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Old 09-08-2008, 09:17 PM
 
2,311 posts, read 1,770,333 times
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Quote:
Originally Posted by Trevor92 View Post
This election is a choice between Obama and his plan, and McCain and his plan.
Agreed, and the 'change' that Obama is proposing does require examination. However, McCain has started running on 'change' also and I'm trying to figure out what that means. Change from the current administration? I hope that's what it means, but I don't seen enough differences to support that - that's why this thread.
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Old 09-08-2008, 09:18 PM
 
655 posts, read 1,297,418 times
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Quote:
Originally Posted by rightofcenter View Post
I honestly don't know how he will govern. If he wants a second term he will have to continue to pander to the base. The only hope that I have that he will return to the McCain of the past is if he thinks once he is in office he can do what he believes and that the American people will appreciate that enough to re-elect him.
Very good points. I also hope the same. Politics is a very interesting game. If McCain had played to the base any less, there's a very good chance he would not have been nominated by the party. He still only won because Romney and Huckabee split the true base of the GOP.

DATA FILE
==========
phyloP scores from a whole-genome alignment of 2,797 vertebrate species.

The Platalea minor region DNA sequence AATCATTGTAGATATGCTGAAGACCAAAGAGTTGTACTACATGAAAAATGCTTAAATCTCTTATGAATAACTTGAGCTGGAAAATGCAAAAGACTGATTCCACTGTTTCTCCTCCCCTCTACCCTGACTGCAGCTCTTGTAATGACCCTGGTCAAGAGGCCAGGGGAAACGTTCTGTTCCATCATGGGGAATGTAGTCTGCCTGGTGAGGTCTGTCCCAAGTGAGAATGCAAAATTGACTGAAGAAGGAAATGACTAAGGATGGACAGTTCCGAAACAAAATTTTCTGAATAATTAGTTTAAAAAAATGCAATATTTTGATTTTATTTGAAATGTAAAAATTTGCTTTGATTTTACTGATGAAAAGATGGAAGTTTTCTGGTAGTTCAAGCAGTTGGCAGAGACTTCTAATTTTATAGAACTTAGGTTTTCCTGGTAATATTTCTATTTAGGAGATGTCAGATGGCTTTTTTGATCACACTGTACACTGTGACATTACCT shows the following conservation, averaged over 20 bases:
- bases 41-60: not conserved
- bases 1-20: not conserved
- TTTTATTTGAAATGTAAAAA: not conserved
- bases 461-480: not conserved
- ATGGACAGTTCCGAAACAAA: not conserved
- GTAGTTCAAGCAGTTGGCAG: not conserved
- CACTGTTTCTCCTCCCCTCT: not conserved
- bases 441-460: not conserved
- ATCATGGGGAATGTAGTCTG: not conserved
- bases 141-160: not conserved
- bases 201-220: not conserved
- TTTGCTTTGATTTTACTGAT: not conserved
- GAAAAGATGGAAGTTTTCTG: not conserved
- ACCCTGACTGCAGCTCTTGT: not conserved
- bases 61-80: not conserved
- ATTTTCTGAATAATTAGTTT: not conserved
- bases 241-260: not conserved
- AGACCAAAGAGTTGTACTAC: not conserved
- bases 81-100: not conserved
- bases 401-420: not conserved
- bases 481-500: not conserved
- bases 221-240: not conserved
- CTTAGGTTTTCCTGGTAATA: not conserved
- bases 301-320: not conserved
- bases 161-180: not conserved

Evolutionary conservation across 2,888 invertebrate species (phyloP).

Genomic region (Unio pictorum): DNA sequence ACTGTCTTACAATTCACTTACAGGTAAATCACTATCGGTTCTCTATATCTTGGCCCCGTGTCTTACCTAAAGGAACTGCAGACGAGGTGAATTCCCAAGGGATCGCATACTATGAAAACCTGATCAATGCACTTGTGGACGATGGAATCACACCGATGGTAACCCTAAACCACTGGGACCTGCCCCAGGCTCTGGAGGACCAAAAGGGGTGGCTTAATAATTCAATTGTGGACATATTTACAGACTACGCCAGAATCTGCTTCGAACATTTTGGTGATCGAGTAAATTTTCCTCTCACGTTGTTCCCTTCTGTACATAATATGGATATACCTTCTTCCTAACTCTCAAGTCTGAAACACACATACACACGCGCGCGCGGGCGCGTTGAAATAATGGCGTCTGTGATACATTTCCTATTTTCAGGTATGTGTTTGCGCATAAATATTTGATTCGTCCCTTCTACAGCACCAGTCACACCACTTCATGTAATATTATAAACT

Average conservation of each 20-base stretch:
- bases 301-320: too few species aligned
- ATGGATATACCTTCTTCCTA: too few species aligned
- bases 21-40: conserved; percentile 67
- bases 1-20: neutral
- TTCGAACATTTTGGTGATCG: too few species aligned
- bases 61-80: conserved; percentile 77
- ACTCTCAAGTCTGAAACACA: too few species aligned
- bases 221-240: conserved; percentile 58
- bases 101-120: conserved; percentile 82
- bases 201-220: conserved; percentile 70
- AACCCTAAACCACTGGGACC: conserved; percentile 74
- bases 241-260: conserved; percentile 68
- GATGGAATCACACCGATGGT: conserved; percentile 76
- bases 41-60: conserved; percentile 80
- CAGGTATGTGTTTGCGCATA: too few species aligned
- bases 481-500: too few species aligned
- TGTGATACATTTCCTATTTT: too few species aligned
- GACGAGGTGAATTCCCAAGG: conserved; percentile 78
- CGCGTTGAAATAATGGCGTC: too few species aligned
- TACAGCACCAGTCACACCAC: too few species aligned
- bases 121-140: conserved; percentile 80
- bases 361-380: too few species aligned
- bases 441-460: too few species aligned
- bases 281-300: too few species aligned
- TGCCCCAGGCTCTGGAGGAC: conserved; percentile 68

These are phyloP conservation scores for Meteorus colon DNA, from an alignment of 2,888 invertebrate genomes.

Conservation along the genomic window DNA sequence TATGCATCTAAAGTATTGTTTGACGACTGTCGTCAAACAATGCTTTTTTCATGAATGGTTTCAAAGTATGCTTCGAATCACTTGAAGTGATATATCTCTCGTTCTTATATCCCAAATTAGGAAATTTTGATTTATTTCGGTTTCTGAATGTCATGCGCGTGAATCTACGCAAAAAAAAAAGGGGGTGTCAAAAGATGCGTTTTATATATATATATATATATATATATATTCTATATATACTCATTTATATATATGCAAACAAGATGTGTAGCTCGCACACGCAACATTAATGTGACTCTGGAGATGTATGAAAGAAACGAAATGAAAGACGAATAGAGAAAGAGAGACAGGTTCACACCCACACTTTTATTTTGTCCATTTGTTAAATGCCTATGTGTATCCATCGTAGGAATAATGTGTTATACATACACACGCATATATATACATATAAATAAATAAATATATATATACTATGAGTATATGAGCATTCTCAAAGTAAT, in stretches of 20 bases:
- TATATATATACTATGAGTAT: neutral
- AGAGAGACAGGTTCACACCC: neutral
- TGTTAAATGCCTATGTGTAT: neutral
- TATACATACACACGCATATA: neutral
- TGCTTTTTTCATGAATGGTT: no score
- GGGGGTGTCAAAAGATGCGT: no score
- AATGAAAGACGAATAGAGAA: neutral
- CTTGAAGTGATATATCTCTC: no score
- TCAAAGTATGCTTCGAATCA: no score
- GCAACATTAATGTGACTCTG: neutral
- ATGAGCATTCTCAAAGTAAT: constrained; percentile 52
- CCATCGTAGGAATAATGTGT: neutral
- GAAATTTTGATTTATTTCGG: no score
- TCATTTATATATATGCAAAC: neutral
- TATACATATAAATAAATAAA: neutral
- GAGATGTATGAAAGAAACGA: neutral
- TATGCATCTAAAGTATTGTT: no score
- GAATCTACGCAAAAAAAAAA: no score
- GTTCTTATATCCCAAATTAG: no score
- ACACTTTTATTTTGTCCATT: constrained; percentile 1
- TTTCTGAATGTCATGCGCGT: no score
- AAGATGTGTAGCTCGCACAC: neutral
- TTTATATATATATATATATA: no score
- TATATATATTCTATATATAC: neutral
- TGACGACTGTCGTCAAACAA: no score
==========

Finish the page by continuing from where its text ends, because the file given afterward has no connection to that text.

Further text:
If he plays to the base too much, then he loses all his moderate support with a wildly unpopular president. It is a very interesting game of politics that must be played. Perhaps I am giving him too much credit based on his bipartisan record and I'm too hopeful that I've finally found a bipartisan presidential candidate. But then again, there are still signs, such as his acceptance speech that he has serious problems with the way Bush has governed.
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Old 09-08-2008, 09:19 PM
 
Location: Sacramento
13,400 posts, read 15,294,284 times
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Quote:
Originally Posted by rightofcenter View Post